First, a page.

Building the climate movement in the “Shell” of the Dutch court decision
The historic ruling by the Dutch court that Royal Dutch Shell must reduce its emissions by 45% by 2030 relative to 2019 is being celebrated by climate activists and advocates across the world, as it should be. This was a win that was hard fought over many years by a large number of advocates using various strategies and tactics.
Think Tanks such as Carbon Tracker and Oil Change International, international agencies such as the International Energy Agency and United Nations Environment Programme, and journalists and academics have tracked the world’s fossil fuel reserves, the industry’s plans to extract and analysed the impact this would have on emissions.
This vital information has been an important input into the plans of climate advocates, activists and frontline communities across the globe to target the industry to keep carbon in the ground and force governments to regulate greenhouse gas emissions. Each stakeholder has pursued different strategies and tactics; it is this diversity of tactics that contributed to the win against Shell in the lower court.
Fossil fuel divestment activists shone a spotlight on the activities of gas, oil and coal companies because of their relentless pursuit of a business model that assumes all of their reserves will be burned and will not become stranded assets, while destroying the planet. The problem is not about how much each of us individually consume, but rather the decisions made by powerful corporations with deep pockets.
Many NGOs have advocated and lobbied tirelessly for emissions reductions at the national level, as well as science-based targets at the international level. Others have demanded that fossil fuel polluters are banned from the climate talks or a phase out of fossil fuel subsidies.
Grassroots activists and frontline communities have focused on direct action to stop fossil fuel extraction. In Europe Ende Gelände in Germany has successfully shutdown coal mining through mass civil disobedience since 2015, while Code Rood in the Netherlands has targeted coal transport, fracking and most recently was organising a mass action to disrupt Shell’s Annual General Meeting (AGM) in 2020 before COVID-19 put a spanner in the works. The images of 1000 peaceful activists occupying a coal mine that appeared on German national television put the ravaged landscape caused by the German coal giant RWE left, front and centre.
Despite environmental activists in Nigeria having paid with their life, the Ogoni people continue to fight to hold Shell accountable for multiple oil spills. Local communities based on the Bangladeshi side of the Sundarbans, a UNESCO World Heritage site and the world’s largest freshwater mangrove, have been fighting the Rampal Power Plant, a joint project between India and Bangladesh. In North America indigenous communities and their allies have been using a mix of direct action and court cases to delay the Dakota Access Pipeline and are planning a mass civil disobedience in early June led by indigenous people against Line 3, meant to transport tar sands from western Canada to the northern United States.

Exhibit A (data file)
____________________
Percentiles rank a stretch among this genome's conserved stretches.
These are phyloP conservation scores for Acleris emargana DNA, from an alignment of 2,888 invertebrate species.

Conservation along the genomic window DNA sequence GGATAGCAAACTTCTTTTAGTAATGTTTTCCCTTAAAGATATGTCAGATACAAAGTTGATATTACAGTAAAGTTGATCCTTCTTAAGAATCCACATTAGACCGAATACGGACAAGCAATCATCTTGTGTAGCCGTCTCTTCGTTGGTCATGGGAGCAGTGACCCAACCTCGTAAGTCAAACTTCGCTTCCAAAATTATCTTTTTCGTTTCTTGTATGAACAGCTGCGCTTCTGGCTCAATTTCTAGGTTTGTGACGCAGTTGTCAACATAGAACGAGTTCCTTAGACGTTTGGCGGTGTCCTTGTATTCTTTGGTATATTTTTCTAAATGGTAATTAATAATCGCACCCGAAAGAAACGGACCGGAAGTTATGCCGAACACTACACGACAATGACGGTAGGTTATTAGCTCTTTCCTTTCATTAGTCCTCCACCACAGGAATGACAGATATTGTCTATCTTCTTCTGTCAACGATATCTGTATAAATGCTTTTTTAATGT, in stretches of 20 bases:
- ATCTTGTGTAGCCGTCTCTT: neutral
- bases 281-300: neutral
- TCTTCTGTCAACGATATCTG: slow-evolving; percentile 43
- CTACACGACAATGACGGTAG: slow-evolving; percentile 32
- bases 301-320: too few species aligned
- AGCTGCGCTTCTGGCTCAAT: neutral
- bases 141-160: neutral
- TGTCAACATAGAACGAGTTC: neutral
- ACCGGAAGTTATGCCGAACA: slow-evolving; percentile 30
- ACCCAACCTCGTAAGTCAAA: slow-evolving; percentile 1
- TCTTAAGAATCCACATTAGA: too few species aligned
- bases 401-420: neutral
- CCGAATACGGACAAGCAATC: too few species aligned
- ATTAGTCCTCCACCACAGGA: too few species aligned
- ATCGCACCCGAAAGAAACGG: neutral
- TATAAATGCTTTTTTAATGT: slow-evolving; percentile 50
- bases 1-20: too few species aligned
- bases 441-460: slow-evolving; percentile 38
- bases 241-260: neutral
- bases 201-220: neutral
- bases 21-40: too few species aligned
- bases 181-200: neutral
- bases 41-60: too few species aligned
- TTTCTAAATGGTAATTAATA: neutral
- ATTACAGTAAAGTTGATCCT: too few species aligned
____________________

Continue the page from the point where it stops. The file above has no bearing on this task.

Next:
These tactics and strategies have been successful at communicating the fossil fuel industry’s responsibility of causing the climate crisis. Each tactic has brought a different set of people into the growing movement and has spoken to different audiences who have shifted from being indifferent to active supporters for action on climate, as we have seen with the recent explosion of the youth-led Fridays for Future movement. We can never know fully which strategy pushed the judge in the Shell case over the edge to decide that the common good takes priority over Shell’s profits, but we do know that if this case had gone to court a decade ago, the chances of success would have been much slimmer.
We know that despite this judgement and the growing worldwide movement (Friday for Futures/Climate Strike, anyone?) emissions are still on an upward trajectory because we have not yet successfully shifted power and therefore we need to continue to employ numerous tactics and strategies and most importantly, innovate and experiment. Time is short and the problem is large, but no one group or person has the sole key to success; rather our chances are much better if we rather try to spot synergies between strategies and bring new players into the sphere of climate action. Although I focus much of my time on supporting direct action climate justice activists, I also value the work of politicians who have been pushing for legislation in the halls of parliament. It takes many of us to make the impossible possible.
The Shell verdict has opened up space for the climate movement to aim higher and push harder, but it is not the end of the game. We would be silly not to consider what Shell’s next move will be; it is after all the 5th largest company in the world and we can be sure that Shell will appeal the verdict, as a lower court made the decision. Shell and its competitors will not go down without a fight — they will do everything in their power (the scale is still tipped in their balance) to not have to change their business model and squeeze out oil and gas from every corner of the world. Even if fossil fuel companies start to sound as if they care by making smoke & mirrors commitments, such as ‘’net zero’’; it is our responsibility as a movement to not fall for the carbon neutrality fairy tale.
Rather than falsely rest on our laurels, let’s continue to strategise and innovate to use the momentum of this decision (and the outcomes of the ExxonMobil and Chevron AGMs) to plan our next move on how we continue to challenge the fossil fuel industry and governments. And remember that we don’t want Shell to cut their emissions by an additional 45%: we need to dismantle the fossil fuel industry — i.e.: cut their emissions by a sharp 100%.